Does Discussion Make a Difference?

Here’s the scenario: Students are taking a chemical thermodynamics course. The instructor solicits clicker responses to a conceptually based multiple-choice question. Students answer individually, write a brief explanation in support of their answer, and indicate how confident they are that their answer is correct. They are then encouraged to discuss their answers with two or three (self-selected) other students. After that discussion, they have the opportunity to change their answer if they wish, write another explanation for the answer, and once again indicate their degree of confidence in their answer. Do you think that discussion would make a difference—particularly, would it make a difference in their understanding of the concept?

That’s the protocol students followed in the research referenced below. In one cohort, students saw how the rest of the class answered the question before their discussion, and in a second cohort they did not.

The results came down pretty substantially on the side of discussion. “A statistically significant number of students who originally had the correct multiple-choice answer had a higher value code assigned to their explanation after group discussion, and therefore demonstrated more explicit understanding of difficult concepts in chemical thermodynamics.” (p. 1,482) In other words, even though they had correctly answered the question after discussing it with peers, students had a richer understanding of the answer. The same was true for students who initially answered the question incorrectly. Regardless of whether they corrected their answer or answered incorrectly again, in both cases they improved the code value of their explanations. Only when students changed a correct answer to an incorrect one did the code value of their explanations decline. However, the number of students who changed correct answers was small compared to the number who changed from incorrect to correct answers.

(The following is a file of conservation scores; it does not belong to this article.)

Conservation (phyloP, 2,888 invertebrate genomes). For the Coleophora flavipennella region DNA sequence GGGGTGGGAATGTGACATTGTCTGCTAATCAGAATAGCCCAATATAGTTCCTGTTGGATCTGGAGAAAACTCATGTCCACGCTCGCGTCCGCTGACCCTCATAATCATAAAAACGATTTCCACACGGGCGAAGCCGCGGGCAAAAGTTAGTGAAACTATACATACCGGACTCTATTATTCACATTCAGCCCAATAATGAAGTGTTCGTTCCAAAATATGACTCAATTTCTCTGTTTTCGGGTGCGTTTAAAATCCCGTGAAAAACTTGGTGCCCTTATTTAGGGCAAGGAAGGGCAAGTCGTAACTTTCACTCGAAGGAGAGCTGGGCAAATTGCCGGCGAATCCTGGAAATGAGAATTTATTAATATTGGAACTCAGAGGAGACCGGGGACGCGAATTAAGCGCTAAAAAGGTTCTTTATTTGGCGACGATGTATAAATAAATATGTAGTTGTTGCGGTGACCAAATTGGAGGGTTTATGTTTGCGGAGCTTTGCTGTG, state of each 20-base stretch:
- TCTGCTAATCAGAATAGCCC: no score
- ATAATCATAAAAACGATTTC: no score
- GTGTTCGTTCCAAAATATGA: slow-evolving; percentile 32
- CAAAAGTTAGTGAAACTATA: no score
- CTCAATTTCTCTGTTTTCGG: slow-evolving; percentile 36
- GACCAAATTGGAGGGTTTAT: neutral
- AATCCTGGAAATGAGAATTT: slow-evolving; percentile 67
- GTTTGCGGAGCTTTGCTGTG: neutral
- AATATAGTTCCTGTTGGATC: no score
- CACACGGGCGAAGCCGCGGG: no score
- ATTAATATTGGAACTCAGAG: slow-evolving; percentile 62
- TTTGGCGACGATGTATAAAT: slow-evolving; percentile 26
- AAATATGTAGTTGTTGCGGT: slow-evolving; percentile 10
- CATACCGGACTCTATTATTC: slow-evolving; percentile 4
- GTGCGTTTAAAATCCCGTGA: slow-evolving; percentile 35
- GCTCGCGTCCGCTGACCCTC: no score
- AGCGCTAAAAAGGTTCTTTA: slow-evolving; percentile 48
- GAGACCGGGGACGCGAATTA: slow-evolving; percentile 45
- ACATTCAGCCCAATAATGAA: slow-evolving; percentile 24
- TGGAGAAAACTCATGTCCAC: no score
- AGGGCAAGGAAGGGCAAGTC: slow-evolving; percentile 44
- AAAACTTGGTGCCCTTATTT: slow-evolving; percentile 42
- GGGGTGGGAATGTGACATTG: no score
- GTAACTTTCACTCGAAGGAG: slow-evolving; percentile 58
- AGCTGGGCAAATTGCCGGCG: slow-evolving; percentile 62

Whether or not students saw answer results before discussion did not seem to make a difference in whether answers were changed or in the quality of the explanations offered for the answers. Confidence in the correctness of the answer was enhanced when students saw the class response and it agreed with their answer. Likewise, when they saw the answer chosen by the majority of the class and it was not the answer they selected, their confidence diminished.

Interestingly, in this study students spent on average seven minutes in discussion. Perhaps their interactions were richer because they not only answered the question but had written an explanation supporting the answer they chose. Also of note, extra credit was awarded to students who answered correctly, which probably served to motivate participation in the discussion of answers.

This research confirms other findings reported in other research. When faced with conceptual problems, students need the opportunity to practice solving them. The value of that practice is enhanced when in addition to finding the answer, students talk to one another about the problem and how they arrived at their answers. What’s most encouraging in this study is the documentation that discussion not only leads more of them to the correct answer, it improves their ability to explain why the answer is correct.

Reference: Brooks, B.J. and Koretsky, M.D. (2011). The influence of group discussion on students’ responses and confidence during peer instruction. Journal of Chemical Education, 88, 1,477-1,484.

Reprinted from The Teaching Professor, 27.4 (2013): 3. © Magna Publications. All rights reserved.